A personal note on Tunisia's elections

Graffiti in Ariana, a suburb of Tunis

I have a confession to make: I used to hate Tunisia. I spent some time reporting there in the last decade and had an awful experience, including a fistfight with police informants who were following me at one point. Many others have had similar experiences. But most of all I disliked Tunisia because so many Tunisians I met seemed perpetually on the verge of a nervous breakdown, which I thought was because they were partly complicit in their ordeal under Ben Ali.

Of course I met admirable Tunisians: I remember how, at a conference of human rights activists in Casablanca, a Tunisian woman broke down in tears as she told me of the daily humiliations the police subjected her to when she visited her husband in prison. But I thought far too many of her compatriots were silent, and this beautiful country seemed, compared to boisterous Egypt where I lived, dead in the soul. This was no doubt unfair — I was, in part, blaming the victims. I have never had to endure what they were subjected to.

The Tunisia I have visited is another country, and not just because Ben Ali is gone. It feels like a different country. Yes, the Tunisians still have their national character: they are a serious-minded, persnickety, stubborn people (the opposite of Egyptians). But they now have a sense of humor, a levity, that I had rarely encountered before. Gone is their old dourness; they have a joie-de-vivre that I had never seen before. It is extremely moving to see when you knew the old Tunisians.

A queue at a polling station in Bizerte, northern TunisiaI now hold Tunisians in almost unreserved admiration: they are a fantastically reasonable, hard-working and couragerous people (please indulge this post’s generalizations about national character.) Their revolution not only seems to have inspired many others in the region, but it is also a reference for the global protest movement we are seeing emerge. No wonder Nahda’s leader, Rachid Ghannouchi, felt he could make a tongue-in-cheek remark at a campaign rally on Friday about Tunisia supporting the uprisings in Egypt, Libya, Syria, and Wall Street.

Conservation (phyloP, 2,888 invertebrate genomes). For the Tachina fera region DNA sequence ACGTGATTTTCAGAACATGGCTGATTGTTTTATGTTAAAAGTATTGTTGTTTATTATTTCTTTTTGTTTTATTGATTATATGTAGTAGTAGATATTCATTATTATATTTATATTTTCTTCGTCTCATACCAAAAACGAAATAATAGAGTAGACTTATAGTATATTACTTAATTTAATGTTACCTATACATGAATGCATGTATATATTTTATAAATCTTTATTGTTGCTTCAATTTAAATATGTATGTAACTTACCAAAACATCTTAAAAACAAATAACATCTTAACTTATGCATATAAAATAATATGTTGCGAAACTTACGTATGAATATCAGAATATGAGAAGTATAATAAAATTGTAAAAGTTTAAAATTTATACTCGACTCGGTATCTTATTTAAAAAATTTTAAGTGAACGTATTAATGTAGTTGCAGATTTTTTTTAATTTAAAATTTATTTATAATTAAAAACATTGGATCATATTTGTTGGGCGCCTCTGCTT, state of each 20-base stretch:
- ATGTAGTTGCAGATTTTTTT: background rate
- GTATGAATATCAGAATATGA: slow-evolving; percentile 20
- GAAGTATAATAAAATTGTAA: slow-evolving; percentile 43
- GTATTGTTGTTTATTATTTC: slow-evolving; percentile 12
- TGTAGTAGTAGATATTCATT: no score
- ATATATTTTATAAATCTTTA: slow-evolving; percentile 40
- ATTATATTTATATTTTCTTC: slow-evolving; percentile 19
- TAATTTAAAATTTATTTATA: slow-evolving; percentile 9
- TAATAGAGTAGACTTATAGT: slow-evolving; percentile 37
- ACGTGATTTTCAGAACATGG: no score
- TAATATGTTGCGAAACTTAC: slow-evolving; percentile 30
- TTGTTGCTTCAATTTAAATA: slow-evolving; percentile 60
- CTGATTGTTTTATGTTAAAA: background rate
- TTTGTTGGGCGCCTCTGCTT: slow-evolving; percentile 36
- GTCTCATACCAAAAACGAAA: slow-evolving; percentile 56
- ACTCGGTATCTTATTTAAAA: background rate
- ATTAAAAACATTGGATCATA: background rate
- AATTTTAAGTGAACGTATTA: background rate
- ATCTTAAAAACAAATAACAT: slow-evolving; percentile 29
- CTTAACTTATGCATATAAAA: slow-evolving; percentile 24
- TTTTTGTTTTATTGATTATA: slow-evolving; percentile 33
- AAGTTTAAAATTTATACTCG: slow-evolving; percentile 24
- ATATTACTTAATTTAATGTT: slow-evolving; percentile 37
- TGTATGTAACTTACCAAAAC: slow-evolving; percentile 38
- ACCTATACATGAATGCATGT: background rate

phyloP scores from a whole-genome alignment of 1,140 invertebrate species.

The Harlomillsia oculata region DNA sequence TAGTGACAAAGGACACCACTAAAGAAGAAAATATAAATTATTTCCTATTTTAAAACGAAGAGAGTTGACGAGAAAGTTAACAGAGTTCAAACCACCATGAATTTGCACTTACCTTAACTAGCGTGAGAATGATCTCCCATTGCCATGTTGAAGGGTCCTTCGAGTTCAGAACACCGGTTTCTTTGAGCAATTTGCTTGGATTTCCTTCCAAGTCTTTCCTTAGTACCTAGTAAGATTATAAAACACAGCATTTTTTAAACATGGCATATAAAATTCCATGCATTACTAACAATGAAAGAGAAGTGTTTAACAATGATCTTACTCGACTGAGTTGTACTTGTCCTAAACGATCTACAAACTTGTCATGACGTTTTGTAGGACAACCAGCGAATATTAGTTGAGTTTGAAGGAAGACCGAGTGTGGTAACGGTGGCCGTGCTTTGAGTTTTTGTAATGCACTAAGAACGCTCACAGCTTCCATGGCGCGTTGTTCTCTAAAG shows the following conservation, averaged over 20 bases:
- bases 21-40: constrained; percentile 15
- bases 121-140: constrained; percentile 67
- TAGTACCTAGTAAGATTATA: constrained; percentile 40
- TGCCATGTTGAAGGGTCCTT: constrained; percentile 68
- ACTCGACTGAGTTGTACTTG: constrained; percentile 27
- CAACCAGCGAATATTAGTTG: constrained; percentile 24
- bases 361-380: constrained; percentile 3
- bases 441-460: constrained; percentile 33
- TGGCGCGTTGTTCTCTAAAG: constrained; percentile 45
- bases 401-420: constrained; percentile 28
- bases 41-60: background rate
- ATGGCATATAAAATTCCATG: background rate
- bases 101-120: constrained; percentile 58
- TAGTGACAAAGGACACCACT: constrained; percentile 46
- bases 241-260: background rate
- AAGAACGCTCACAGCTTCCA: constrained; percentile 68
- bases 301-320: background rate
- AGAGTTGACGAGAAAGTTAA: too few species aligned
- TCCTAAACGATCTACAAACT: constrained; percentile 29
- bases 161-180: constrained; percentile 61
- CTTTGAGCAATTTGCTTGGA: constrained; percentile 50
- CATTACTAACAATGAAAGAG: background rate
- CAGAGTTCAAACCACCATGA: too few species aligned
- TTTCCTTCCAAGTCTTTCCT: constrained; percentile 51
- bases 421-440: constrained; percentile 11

Driving around northern Tunisia today, I saw tremendous enthusiasm. The long lines at polling stations and the preliminary turnout of at least 70% (although this is probably calculated from the eligible voters who registered, so should be taken with a grain of salt) confirms this. I heard, notably in rural areas, of vote-buying or parties that used gifts to woo voters. This is not surprising. My impression, however, is that these elections were generally the real thing. The aftermath — what the constituent assembly will do (which I’ll discuss tomorrow) — is a much bigger question mark, and more important for Tunisia’s transition to democracy.

I was struck in my small sampling of voters by the act that while Nahda seemed dominant, many voted for other parties with a strong record of opposition to Ben Ali, such as Moncef Marzouki’s CPR, Najib Chebbi’s PDP or Mustafa Ben Jaafar’s al-Takkatul (all left/social democratic and secular). An overall trend is that, with programs often largely similar, people voted for parties, in the words of one young woman, “that are as distant as possible from Ben Ali.” I think that is why Nahda may do particularly well — not just because of an Islamist/conservative vote, but because of a let’s-give-the-dissidents-a-chance vote. (I’ll write more on Nahda and other parties in the coming few days.)

The elections are expected to return a fairly diverse constituent assembly. There are 111 parties, and many independents lists. Some districts of Greater Tunis like Ariana have 95 lists (that’s 95 choices on the ballot!) Many of these won’t make it at the national level. The system used is a largest-remnant proportional system, so with so much competition often only the top candidate in the list will get a seat. This system is partly designed to prevent a single party (read: Nahda) from doing too well, but will also give middle-size parties a better chance. For any sort of accurate predictions, I think we’ll just have to wait for the results tomorrow: as for any dictatorship, there is simply no accurate political map of the country. I suspect there will be surprises, particularly as over 40% of Tunisians were undecided going into the election.

For now, on this beautiful sunny day in which people cried while queing for hours to vote for the first meaninful election in their life, I love Tunisia.

Note: I have written two op-ed pieces about the Tunisian elections: one appeared yesterday in The National, the other is in tomorrow’s Guardian.

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Issandr El Amrani

Issandr El Amrani is a Cairo-based writer and consultant. His reporting and commentary on the Middle East and North Africa has appeared in The Economist, London Review of Books, Financial Times, The National, The Guardian, Time and other publications. He also publishes one of the longest-running blog in the region, www.arabist.net.